Wrap the dough logs in food wrap or wax paper.
Refrigerate the rolls until firm. NOTE: chilling cookie dough for just 30 minutes makes a big difference.
Slice thin discs from one end of the log, laying each disc 2 to 3cm or so apart on the baking parchment.
Bake for 5 to 8 minutes, or until lightly colored.
Transfer the cookies to cooling rack. NOTE: should there be too much dough, then the remainder freezes well.
This lemon cookie recipe would be the perfect accompaniment to afternoon tea, bowls of ice cream, stewed fruits, or any fresh seasonal fruit or berries.
Or enjoy them just as they are. Crisp. Clean. Lemony. And elegant. And perfect in these darling handcrafted serving bowls.
A few days ago, the members of Cottage Cooking Club closed the books (so to speak) on yet another chapter of our cooking adventures – we finished cooking and baking our way through yet another one (or two) of Hugh Fearnley-Whittingstall´s wonderful cookbooks. August is always a good time for reflection, for taking a step back, for looking at things from a different angle, for expanding our palates and enjoying new foods, so, while we wait, with bated breath, no doubt, for Hugh´s new book to hit stores in the UK on September 21, entitled River Cottage Much More Veg (for more info visit here) – I like to turn my thoughts to a few different kinds of recipes, the ones that are not to be found in any of Hugh´s books.
There are so many things on my list that I want to try out and cook and bake and test that I have the feeling that if I do not get started right now, I will never get a chance to make them. So, without further ado, here is one of the many inspirational dishes I tried and loved and enjoyed and shared with my family. To the last crumb, or rather shred of that delightful Kataifi pastry.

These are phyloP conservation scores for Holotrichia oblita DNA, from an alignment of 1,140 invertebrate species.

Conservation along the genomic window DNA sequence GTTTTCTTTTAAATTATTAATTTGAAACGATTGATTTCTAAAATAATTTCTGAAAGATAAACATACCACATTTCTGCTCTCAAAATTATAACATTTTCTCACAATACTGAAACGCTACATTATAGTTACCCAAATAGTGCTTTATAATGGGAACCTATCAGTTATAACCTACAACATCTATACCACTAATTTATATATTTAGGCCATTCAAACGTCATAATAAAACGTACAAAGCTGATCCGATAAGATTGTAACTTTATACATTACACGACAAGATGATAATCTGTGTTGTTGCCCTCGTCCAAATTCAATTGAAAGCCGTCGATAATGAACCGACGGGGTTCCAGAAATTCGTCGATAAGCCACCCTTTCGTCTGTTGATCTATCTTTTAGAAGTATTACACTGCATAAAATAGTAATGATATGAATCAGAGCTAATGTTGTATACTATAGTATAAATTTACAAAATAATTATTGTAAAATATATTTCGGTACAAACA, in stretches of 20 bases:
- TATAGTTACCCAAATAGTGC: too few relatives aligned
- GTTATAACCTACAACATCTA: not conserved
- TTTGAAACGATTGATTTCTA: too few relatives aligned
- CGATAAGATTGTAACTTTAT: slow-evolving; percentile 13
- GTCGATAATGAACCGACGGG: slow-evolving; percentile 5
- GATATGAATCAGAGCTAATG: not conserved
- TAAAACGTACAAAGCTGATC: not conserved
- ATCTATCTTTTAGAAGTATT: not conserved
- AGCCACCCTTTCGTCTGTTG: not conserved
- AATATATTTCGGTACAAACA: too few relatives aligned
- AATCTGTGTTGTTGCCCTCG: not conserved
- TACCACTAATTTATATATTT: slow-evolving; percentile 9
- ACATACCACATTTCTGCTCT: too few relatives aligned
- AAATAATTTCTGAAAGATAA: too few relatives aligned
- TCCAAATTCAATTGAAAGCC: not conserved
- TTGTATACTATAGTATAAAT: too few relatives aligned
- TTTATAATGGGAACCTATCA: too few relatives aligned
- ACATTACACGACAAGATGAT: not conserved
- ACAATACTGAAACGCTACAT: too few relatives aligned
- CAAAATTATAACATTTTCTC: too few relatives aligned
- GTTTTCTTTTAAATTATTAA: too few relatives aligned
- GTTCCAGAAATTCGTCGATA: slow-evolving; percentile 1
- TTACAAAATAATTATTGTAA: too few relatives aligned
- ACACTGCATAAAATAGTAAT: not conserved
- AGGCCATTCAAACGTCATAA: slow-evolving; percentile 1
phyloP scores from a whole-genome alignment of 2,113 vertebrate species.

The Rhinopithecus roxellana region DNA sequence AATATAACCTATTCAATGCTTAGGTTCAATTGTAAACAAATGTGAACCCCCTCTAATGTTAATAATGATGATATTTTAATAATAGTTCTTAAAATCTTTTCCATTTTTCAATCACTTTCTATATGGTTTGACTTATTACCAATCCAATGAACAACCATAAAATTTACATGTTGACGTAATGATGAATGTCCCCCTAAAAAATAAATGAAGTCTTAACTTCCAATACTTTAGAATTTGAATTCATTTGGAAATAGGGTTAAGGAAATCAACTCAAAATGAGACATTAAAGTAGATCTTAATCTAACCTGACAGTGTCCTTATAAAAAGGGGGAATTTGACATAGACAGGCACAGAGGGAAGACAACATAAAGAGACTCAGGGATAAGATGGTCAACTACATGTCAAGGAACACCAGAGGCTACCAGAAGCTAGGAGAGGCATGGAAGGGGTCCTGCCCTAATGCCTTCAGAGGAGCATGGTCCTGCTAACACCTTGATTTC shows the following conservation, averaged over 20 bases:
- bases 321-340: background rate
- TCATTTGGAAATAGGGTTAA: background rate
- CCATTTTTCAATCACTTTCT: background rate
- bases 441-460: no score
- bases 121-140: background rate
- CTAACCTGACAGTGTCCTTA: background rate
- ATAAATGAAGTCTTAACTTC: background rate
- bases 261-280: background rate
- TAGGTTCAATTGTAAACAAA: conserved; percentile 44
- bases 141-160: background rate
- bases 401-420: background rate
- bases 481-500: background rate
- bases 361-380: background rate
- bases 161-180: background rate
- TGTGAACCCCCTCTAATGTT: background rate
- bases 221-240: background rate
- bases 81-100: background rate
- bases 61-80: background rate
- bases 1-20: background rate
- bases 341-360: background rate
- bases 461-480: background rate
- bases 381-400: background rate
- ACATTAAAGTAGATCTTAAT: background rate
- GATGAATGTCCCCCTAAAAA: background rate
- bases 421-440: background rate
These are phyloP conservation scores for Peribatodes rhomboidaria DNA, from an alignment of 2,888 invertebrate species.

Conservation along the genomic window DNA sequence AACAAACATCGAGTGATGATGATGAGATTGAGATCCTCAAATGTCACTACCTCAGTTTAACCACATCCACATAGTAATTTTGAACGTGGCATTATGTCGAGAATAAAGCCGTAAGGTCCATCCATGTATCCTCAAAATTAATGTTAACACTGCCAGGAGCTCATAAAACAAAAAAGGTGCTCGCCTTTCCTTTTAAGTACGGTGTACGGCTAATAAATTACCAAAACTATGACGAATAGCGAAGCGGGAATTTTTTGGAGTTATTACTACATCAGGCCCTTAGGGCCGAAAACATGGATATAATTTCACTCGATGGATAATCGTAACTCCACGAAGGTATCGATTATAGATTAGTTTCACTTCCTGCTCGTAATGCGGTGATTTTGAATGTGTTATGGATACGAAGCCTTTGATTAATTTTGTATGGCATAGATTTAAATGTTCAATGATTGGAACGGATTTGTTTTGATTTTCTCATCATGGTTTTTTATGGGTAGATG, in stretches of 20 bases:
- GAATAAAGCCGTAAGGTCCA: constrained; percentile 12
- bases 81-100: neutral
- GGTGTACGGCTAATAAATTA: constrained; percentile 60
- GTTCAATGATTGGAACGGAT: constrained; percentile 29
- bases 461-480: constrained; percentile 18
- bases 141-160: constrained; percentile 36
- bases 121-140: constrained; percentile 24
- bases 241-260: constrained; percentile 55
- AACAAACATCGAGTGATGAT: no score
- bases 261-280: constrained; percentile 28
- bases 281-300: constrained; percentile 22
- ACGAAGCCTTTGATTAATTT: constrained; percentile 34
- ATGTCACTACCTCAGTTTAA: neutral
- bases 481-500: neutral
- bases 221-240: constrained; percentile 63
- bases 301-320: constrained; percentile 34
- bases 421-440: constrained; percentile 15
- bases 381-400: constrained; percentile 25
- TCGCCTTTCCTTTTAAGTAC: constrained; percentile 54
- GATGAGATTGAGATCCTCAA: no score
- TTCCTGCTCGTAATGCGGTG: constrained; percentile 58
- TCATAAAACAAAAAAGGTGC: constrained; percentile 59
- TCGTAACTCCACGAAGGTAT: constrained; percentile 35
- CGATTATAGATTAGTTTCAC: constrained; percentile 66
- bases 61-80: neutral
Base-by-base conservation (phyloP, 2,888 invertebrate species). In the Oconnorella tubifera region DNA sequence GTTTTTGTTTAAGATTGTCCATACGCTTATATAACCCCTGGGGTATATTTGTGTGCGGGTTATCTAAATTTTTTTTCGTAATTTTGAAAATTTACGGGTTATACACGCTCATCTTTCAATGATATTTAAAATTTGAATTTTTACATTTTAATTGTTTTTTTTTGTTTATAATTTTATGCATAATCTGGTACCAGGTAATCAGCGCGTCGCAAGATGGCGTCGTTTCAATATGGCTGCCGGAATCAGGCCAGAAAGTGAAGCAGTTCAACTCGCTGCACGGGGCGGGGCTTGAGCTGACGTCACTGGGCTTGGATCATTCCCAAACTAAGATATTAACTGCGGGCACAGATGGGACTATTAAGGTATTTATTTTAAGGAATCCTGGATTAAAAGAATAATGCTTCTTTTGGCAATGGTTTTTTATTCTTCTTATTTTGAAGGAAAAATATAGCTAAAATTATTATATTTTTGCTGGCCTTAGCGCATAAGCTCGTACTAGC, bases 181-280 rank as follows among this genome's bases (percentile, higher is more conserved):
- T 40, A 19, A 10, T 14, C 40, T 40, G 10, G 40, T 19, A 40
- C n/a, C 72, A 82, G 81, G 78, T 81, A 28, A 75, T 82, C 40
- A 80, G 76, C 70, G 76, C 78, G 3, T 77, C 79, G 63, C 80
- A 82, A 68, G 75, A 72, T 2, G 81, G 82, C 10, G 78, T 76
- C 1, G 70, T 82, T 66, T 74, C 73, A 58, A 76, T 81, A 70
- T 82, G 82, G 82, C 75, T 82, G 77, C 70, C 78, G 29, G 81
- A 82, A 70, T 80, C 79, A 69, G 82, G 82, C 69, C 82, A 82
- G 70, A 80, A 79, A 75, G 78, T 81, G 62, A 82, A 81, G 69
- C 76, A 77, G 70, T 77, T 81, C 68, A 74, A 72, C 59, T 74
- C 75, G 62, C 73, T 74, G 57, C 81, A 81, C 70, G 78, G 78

This Cheese and Rosemary Honey Kadaif is meant as an homage to Levantine dishes. It is fun to eat. It is pretty. It is crisp on the outside with a smooth, creamy, cheesy center and a pleasant sweetness from the local early summer harvest honey, and, yes, my kids loved it. To our palates it tastes like a cross between an appetizer and a dessert. I was told that it is meant as a starter before lunch or dinner but would be quite at home at a party as well. Well, no matter what time of day you choose to enjoy this dish, wether with a nice glass of wine, a fine mineral water or maybe even a cup of floral Earl Grey, you will be more than pleasantly surprised.
This recipe is a hybrid of two Levantine dishes – Kadaif and Kanafeh. Kadaif is a type of baklava, with a filling of nuts, drenched in honey. Kanafeh is a special type of cheese pastry, soaked in sugar syrup and served as dessert.